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[336] of the literary masterpieces of the transcendental school, to one of the greater essays of Emerson for example, the Self-Reliance, Compensation, Spiritual Laws, or The over-soul, without a consciousness, as he puts down the volume, of having passed for the time into a higher sphere of being, without a deepened conviction of the triviality, the relative unreality, of material concerns, without a sense of spaciousness, of clarity, of nobility, of power, a feeling that that much abused word “eternal” has suddenly put on a very real and concrete meaning. Against such an actual experience no mere argument can avail. Nor does the emotion thus evoked end in a vague mystical exaltation. It leaves, rather, whether the reader profit by it or not, a distinct sense of its bearing on the daily conduct of life. This spirit of uplift, together with the moral impulsion it imparts, is the heart of New England transcendentalism.

But the transcendentalists were not always at the level of their masterpieces, and from the outset two results of a movement whose essence was so intangible and ideal were practically inevitable: first, that it should be misunderstood and misinterpreted by those who viewed it from outside; and second, that it should lead to excesses among the initiated themselves which would lend colour and, in a measure, justification to its critics. So quickly, indeed, did these results appear that to the public the word “transcendental” soon came to mean, to all intents and purposes, “transcending common sense,” and this use of the term gained added sanction from the difficulty of distinguishing sharply between transcendentalism and other currents of social and religious unrest then pulsing through New England. Some notion of the varieties of “dissent” and “reform” contending at that time for public attention is conveyed in Emerson's description of the Chardon Street Convention which was held in Boston in 1840:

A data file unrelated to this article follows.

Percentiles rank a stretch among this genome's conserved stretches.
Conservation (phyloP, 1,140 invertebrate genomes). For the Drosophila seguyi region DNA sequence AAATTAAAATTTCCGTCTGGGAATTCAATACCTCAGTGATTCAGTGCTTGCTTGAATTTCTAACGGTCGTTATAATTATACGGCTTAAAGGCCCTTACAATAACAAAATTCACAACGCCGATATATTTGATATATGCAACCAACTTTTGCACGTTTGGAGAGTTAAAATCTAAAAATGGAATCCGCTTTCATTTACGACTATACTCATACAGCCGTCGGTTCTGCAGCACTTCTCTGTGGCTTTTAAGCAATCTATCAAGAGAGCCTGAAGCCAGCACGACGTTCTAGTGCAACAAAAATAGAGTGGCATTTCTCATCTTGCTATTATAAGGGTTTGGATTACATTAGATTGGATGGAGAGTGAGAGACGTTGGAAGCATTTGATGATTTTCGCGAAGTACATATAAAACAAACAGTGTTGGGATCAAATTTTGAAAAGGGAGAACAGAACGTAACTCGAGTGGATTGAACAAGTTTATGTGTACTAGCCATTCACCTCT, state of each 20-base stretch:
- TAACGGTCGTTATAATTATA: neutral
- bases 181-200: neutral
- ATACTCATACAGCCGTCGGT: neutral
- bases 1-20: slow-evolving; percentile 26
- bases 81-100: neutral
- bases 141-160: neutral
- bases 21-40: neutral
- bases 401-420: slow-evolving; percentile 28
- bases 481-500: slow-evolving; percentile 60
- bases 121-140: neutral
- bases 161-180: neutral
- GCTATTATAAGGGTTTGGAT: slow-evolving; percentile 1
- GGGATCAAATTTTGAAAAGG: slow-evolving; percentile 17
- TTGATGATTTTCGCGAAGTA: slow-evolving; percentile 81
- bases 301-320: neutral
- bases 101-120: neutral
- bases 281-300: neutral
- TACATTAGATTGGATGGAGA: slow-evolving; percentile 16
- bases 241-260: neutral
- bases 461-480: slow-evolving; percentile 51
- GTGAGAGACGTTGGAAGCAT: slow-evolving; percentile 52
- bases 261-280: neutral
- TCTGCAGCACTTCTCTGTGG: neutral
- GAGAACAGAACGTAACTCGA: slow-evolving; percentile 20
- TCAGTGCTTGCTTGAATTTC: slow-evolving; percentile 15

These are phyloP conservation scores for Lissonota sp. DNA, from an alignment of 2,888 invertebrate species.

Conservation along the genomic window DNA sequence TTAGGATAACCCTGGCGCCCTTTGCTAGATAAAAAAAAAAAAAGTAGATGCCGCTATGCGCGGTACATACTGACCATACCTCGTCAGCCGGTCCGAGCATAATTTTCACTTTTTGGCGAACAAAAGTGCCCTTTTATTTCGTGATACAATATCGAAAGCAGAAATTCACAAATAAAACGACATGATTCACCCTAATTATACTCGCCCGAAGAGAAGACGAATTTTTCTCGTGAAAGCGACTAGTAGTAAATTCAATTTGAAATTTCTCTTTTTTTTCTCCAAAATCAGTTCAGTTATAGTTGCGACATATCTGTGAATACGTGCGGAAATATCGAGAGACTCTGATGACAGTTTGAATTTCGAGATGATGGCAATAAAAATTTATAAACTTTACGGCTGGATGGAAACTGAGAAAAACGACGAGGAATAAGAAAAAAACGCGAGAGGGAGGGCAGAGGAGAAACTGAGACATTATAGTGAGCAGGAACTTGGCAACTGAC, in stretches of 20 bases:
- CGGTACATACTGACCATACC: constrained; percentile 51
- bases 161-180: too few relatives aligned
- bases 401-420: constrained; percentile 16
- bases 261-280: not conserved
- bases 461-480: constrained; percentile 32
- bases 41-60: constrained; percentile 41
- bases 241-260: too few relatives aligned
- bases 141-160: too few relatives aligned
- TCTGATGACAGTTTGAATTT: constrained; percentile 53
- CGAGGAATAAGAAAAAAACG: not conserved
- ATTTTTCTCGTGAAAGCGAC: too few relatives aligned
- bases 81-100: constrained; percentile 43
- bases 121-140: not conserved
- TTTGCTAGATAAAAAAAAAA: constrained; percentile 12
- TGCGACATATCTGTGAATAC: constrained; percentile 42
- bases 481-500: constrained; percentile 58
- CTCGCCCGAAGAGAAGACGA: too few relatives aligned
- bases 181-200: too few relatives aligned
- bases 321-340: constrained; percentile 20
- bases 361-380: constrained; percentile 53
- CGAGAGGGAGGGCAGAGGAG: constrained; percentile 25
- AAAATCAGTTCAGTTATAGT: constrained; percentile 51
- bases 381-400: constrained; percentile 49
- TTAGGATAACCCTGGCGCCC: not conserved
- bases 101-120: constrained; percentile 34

Madmen, madwomen, men with beards, Dunkers, Muggletonians, Come-outers, Groaners, Agrarians, Seventh-day Baptists, Quakers, Abolitionists, Calvinists, Unitarians, and Philosophers.

Surely these were wild and “transcendental” times!

Of the members of the Club it was Amos Bronson Alcott,

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